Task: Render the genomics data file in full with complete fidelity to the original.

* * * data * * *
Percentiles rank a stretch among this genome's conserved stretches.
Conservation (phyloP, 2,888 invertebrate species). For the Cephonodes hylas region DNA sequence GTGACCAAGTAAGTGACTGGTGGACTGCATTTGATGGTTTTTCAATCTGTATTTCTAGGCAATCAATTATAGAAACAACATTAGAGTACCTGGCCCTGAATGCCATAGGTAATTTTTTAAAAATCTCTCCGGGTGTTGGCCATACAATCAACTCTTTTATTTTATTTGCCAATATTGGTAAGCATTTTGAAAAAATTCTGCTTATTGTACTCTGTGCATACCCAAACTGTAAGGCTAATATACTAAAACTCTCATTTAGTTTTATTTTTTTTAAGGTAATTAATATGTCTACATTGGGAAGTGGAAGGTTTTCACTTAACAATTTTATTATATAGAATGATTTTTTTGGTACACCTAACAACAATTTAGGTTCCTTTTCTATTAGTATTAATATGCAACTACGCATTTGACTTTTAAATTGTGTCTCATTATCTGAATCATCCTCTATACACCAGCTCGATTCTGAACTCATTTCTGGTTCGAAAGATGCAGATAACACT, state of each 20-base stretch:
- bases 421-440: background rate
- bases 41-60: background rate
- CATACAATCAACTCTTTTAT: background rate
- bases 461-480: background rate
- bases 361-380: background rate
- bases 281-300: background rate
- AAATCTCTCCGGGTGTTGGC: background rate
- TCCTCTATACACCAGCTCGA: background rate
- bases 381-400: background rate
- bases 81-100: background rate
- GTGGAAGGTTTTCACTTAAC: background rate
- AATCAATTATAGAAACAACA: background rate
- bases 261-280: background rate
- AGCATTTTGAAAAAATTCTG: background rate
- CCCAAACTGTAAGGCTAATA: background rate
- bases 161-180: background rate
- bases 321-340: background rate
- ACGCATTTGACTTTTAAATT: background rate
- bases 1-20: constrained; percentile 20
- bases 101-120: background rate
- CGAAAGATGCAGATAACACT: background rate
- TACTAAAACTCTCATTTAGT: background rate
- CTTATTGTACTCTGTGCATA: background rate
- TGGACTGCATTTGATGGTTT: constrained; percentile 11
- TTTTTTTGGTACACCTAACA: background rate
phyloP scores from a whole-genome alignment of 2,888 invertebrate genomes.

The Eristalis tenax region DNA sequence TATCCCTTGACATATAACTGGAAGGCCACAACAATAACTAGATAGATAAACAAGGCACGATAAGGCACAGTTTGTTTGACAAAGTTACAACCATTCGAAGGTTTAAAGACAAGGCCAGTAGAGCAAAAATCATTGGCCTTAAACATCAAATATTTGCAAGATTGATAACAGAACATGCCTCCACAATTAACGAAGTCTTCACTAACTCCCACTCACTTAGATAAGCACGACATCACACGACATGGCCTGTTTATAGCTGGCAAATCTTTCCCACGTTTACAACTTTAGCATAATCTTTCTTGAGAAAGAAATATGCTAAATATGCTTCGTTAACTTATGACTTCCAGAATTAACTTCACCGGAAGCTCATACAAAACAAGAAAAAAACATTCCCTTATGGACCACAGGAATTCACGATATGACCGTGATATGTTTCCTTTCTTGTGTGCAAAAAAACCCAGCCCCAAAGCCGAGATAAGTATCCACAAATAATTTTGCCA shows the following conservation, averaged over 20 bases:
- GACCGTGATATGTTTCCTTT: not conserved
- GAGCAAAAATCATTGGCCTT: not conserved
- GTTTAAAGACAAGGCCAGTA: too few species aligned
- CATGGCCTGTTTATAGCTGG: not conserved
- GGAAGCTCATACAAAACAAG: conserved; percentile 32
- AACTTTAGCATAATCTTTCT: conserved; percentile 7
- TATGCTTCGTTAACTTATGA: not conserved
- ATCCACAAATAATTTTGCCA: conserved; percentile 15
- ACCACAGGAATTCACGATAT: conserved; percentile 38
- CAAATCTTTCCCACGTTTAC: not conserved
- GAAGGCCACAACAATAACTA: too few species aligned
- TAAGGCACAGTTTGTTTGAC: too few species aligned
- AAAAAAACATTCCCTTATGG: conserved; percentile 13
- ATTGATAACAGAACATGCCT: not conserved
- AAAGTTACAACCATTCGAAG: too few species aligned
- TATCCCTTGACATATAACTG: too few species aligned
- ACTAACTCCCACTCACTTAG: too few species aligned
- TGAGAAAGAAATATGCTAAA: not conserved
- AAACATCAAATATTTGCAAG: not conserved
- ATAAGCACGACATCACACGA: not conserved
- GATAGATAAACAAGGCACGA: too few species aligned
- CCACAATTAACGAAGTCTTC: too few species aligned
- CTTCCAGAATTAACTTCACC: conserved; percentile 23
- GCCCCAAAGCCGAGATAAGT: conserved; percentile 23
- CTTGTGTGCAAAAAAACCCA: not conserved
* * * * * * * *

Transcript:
Percentiles rank a stretch among this genome's conserved stretches.
Conservation (phyloP, 2,888 invertebrate species). For the Cephonodes hylas region DNA sequence GTGACCAAGTAAGTGACTGGTGGACTGCATTTGATGGTTTTTCAATCTGTATTTCTAGGCAATCAATTATAGAAACAACATTAGAGTACCTGGCCCTGAATGCCATAGGTAATTTTTTAAAAATCTCTCCGGGTGTTGGCCATACAATCAACTCTTTTATTTTATTTGCCAATATTGGTAAGCATTTTGAAAAAATTCTGCTTATTGTACTCTGTGCATACCCAAACTGTAAGGCTAATATACTAAAACTCTCATTTAGTTTTATTTTTTTTAAGGTAATTAATATGTCTACATTGGGAAGTGGAAGGTTTTCACTTAACAATTTTATTATATAGAATGATTTTTTTGGTACACCTAACAACAATTTAGGTTCCTTTTCTATTAGTATTAATATGCAACTACGCATTTGACTTTTAAATTGTGTCTCATTATCTGAATCATCCTCTATACACCAGCTCGATTCTGAACTCATTTCTGGTTCGAAAGATGCAGATAACACT, state of each 20-base stretch:
- bases 421-440: background rate
- bases 41-60: background rate
- CATACAATCAACTCTTTTAT: background rate
- bases 461-480: background rate
- bases 361-380: background rate
- bases 281-300: background rate
- AAATCTCTCCGGGTGTTGGC: background rate
- TCCTCTATACACCAGCTCGA: background rate
- bases 381-400: background rate
- bases 81-100: background rate
- GTGGAAGGTTTTCACTTAAC: background rate
- AATCAATTATAGAAACAACA: background rate
- bases 261-280: background rate
- AGCATTTTGAAAAAATTCTG: background rate
- CCCAAACTGTAAGGCTAATA: background rate
- bases 161-180: background rate
- bases 321-340: background rate
- ACGCATTTGACTTTTAAATT: background rate
- bases 1-20: constrained; percentile 20
- bases 101-120: background rate
- CGAAAGATGCAGATAACACT: background rate
- TACTAAAACTCTCATTTAGT: background rate
- CTTATTGTACTCTGTGCATA: background rate
- TGGACTGCATTTGATGGTTT: constrained; percentile 11
- TTTTTTTGGTACACCTAACA: background rate
phyloP scores from a whole-genome alignment of 2,888 invertebrate genomes.

The Eristalis tenax region DNA sequence TATCCCTTGACATATAACTGGAAGGCCACAACAATAACTAGATAGATAAACAAGGCACGATAAGGCACAGTTTGTTTGACAAAGTTACAACCATTCGAAGGTTTAAAGACAAGGCCAGTAGAGCAAAAATCATTGGCCTTAAACATCAAATATTTGCAAGATTGATAACAGAACATGCCTCCACAATTAACGAAGTCTTCACTAACTCCCACTCACTTAGATAAGCACGACATCACACGACATGGCCTGTTTATAGCTGGCAAATCTTTCCCACGTTTACAACTTTAGCATAATCTTTCTTGAGAAAGAAATATGCTAAATATGCTTCGTTAACTTATGACTTCCAGAATTAACTTCACCGGAAGCTCATACAAAACAAGAAAAAAACATTCCCTTATGGACCACAGGAATTCACGATATGACCGTGATATGTTTCCTTTCTTGTGTGCAAAAAAACCCAGCCCCAAAGCCGAGATAAGTATCCACAAATAATTTTGCCA shows the following conservation, averaged over 20 bases:
- GACCGTGATATGTTTCCTTT: not conserved
- GAGCAAAAATCATTGGCCTT: not conserved
- GTTTAAAGACAAGGCCAGTA: too few species aligned
- CATGGCCTGTTTATAGCTGG: not conserved
- GGAAGCTCATACAAAACAAG: conserved; percentile 32
- AACTTTAGCATAATCTTTCT: conserved; percentile 7
- TATGCTTCGTTAACTTATGA: not conserved
- ATCCACAAATAATTTTGCCA: conserved; percentile 15
- ACCACAGGAATTCACGATAT: conserved; percentile 38
- CAAATCTTTCCCACGTTTAC: not conserved
- GAAGGCCACAACAATAACTA: too few species aligned
- TAAGGCACAGTTTGTTTGAC: too few species aligned
- AAAAAAACATTCCCTTATGG: conserved; percentile 13
- ATTGATAACAGAACATGCCT: not conserved
- AAAGTTACAACCATTCGAAG: too few species aligned
- TATCCCTTGACATATAACTG: too few species aligned
- ACTAACTCCCACTCACTTAG: too few species aligned
- TGAGAAAGAAATATGCTAAA: not conserved
- AAACATCAAATATTTGCAAG: not conserved
- ATAAGCACGACATCACACGA: not conserved
- GATAGATAAACAAGGCACGA: too few species aligned
- CCACAATTAACGAAGTCTTC: too few species aligned
- CTTCCAGAATTAACTTCACC: conserved; percentile 23
- GCCCCAAAGCCGAGATAAGT: conserved; percentile 23
- CTTGTGTGCAAAAAAACCCA: not conserved